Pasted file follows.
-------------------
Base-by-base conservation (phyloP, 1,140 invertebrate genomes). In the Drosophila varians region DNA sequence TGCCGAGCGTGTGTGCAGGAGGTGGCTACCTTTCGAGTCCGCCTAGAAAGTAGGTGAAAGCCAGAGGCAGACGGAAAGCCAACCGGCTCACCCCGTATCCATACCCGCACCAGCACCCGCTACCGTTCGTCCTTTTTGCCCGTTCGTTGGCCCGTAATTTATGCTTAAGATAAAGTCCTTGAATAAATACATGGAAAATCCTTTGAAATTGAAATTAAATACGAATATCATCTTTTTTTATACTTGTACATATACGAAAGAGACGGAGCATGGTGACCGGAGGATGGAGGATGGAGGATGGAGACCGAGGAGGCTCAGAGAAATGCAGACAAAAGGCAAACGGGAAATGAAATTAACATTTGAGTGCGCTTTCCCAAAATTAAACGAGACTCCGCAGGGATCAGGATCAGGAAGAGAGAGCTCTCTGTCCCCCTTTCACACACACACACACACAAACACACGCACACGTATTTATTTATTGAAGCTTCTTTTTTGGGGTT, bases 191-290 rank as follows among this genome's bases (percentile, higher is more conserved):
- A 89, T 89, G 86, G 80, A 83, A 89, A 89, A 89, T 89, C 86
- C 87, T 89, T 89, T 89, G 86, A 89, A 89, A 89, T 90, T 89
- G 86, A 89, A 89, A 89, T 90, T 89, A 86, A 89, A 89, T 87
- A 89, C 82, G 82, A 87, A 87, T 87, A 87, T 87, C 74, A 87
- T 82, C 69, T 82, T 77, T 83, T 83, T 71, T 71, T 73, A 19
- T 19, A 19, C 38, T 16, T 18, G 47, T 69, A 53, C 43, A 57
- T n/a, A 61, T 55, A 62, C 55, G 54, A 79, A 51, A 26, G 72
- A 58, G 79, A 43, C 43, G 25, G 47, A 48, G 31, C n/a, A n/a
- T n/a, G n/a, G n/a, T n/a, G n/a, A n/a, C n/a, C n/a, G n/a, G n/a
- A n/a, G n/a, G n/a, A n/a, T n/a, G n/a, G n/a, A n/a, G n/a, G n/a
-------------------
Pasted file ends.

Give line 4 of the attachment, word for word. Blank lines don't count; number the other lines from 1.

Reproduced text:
- G 86, A 89, A 89, A 89, T 90, T 89, A 86, A 89, A 89, T 87